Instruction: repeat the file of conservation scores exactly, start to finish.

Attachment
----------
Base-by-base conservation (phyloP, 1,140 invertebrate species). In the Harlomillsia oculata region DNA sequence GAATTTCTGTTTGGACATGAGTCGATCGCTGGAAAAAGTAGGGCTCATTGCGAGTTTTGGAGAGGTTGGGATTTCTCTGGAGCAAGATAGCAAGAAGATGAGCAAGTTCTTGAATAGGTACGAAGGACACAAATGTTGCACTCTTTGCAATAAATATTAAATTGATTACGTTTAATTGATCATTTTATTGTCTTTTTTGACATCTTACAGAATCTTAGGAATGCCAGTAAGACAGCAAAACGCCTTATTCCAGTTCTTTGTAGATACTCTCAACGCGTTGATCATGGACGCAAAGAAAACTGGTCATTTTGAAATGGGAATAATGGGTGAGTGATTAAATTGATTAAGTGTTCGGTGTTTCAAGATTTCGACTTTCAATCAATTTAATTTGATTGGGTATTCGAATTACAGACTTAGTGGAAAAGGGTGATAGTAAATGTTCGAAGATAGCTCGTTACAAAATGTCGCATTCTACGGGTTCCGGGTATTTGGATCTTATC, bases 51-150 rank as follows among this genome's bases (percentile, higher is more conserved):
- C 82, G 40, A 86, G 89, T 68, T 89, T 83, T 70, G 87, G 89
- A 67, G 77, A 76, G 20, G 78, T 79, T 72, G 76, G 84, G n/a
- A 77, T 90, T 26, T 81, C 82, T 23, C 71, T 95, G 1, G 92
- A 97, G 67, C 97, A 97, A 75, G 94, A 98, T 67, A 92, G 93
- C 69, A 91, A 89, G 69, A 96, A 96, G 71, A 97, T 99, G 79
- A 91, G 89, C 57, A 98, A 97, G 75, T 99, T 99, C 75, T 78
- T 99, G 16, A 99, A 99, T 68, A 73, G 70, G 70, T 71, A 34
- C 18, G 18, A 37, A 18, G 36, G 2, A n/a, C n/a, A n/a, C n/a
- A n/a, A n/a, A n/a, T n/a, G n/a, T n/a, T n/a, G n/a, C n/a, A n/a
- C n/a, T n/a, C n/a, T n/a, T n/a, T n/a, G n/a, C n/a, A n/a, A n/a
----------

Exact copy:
Base-by-base conservation (phyloP, 1,140 invertebrate species). In the Harlomillsia oculata region DNA sequence GAATTTCTGTTTGGACATGAGTCGATCGCTGGAAAAAGTAGGGCTCATTGCGAGTTTTGGAGAGGTTGGGATTTCTCTGGAGCAAGATAGCAAGAAGATGAGCAAGTTCTTGAATAGGTACGAAGGACACAAATGTTGCACTCTTTGCAATAAATATTAAATTGATTACGTTTAATTGATCATTTTATTGTCTTTTTTGACATCTTACAGAATCTTAGGAATGCCAGTAAGACAGCAAAACGCCTTATTCCAGTTCTTTGTAGATACTCTCAACGCGTTGATCATGGACGCAAAGAAAACTGGTCATTTTGAAATGGGAATAATGGGTGAGTGATTAAATTGATTAAGTGTTCGGTGTTTCAAGATTTCGACTTTCAATCAATTTAATTTGATTGGGTATTCGAATTACAGACTTAGTGGAAAAGGGTGATAGTAAATGTTCGAAGATAGCTCGTTACAAAATGTCGCATTCTACGGGTTCCGGGTATTTGGATCTTATC, bases 51-150 rank as follows among this genome's bases (percentile, higher is more conserved):
- C 82, G 40, A 86, G 89, T 68, T 89, T 83, T 70, G 87, G 89
- A 67, G 77, A 76, G 20, G 78, T 79, T 72, G 76, G 84, G n/a
- A 77, T 90, T 26, T 81, C 82, T 23, C 71, T 95, G 1, G 92
- A 97, G 67, C 97, A 97, A 75, G 94, A 98, T 67, A 92, G 93
- C 69, A 91, A 89, G 69, A 96, A 96, G 71, A 97, T 99, G 79
- A 91, G 89, C 57, A 98, A 97, G 75, T 99, T 99, C 75, T 78
- T 99, G 16, A 99, A 99, T 68, A 73, G 70, G 70, T 71, A 34
- C 18, G 18, A 37, A 18, G 36, G 2, A n/a, C n/a, A n/a, C n/a
- A n/a, A n/a, A n/a, T n/a, G n/a, T n/a, T n/a, G n/a, C n/a, A n/a
- C n/a, T n/a, C n/a, T n/a, T n/a, T n/a, G n/a, C n/a, A n/a, A n/a